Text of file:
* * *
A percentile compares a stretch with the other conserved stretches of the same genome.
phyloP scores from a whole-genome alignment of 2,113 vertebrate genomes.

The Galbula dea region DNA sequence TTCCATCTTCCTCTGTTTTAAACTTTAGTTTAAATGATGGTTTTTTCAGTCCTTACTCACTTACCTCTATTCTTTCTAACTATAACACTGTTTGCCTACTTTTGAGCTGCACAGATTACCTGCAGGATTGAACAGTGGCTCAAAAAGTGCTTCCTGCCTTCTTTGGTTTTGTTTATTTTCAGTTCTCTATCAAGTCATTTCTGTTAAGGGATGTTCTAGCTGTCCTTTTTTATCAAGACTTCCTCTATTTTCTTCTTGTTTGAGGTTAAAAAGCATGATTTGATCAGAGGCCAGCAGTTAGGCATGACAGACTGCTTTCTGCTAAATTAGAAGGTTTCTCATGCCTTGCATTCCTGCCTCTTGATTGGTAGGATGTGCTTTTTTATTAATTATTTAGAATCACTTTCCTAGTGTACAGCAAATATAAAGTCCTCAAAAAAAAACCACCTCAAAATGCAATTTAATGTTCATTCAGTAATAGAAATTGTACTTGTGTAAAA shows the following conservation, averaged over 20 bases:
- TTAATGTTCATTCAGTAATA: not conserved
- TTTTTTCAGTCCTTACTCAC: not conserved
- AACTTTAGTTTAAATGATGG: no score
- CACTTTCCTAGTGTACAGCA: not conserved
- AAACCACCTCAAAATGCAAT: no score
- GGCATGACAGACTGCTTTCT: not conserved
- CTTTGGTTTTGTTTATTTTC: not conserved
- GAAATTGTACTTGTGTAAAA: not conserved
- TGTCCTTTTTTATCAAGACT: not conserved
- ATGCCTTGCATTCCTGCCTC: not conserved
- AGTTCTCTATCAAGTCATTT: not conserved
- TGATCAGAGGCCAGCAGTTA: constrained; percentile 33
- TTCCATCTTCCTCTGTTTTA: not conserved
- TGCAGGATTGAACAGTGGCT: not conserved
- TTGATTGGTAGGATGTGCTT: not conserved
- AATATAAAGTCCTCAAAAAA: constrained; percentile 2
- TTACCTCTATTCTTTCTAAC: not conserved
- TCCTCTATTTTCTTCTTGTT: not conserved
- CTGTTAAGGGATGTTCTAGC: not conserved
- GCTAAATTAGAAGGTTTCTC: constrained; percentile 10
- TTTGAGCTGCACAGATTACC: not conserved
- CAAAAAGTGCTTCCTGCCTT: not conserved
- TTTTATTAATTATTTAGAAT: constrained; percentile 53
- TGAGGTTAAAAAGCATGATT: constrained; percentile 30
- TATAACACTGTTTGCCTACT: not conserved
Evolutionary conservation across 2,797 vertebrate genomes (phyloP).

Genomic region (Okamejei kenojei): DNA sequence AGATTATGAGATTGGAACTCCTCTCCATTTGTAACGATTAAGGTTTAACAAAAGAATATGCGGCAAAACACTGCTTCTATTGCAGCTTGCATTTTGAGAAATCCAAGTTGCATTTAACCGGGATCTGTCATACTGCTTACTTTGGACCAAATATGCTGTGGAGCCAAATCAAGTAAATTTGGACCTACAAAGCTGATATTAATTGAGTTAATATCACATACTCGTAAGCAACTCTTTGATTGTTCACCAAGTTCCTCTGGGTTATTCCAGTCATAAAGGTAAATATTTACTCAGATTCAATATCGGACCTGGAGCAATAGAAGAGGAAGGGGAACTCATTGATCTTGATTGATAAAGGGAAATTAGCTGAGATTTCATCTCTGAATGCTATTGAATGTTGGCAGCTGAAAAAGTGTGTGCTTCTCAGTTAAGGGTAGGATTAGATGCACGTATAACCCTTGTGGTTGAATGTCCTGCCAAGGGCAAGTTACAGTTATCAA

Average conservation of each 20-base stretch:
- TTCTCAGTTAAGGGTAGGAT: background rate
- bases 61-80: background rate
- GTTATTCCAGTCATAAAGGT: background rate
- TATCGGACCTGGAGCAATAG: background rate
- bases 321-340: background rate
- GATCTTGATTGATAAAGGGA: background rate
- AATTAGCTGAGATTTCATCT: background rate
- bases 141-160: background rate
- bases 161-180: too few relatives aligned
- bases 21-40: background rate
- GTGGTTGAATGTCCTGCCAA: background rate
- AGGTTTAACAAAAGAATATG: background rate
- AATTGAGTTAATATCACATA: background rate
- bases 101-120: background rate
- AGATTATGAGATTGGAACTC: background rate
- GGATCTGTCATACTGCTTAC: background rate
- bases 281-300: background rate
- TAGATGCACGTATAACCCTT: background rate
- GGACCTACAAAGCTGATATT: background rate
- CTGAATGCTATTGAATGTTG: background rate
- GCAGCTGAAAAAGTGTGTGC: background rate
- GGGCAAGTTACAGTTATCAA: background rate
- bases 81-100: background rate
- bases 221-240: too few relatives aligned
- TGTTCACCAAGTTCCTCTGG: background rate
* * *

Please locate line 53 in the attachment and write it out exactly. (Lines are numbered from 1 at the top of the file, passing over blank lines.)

- GGGCAAGTTACAGTTATCAA: background rate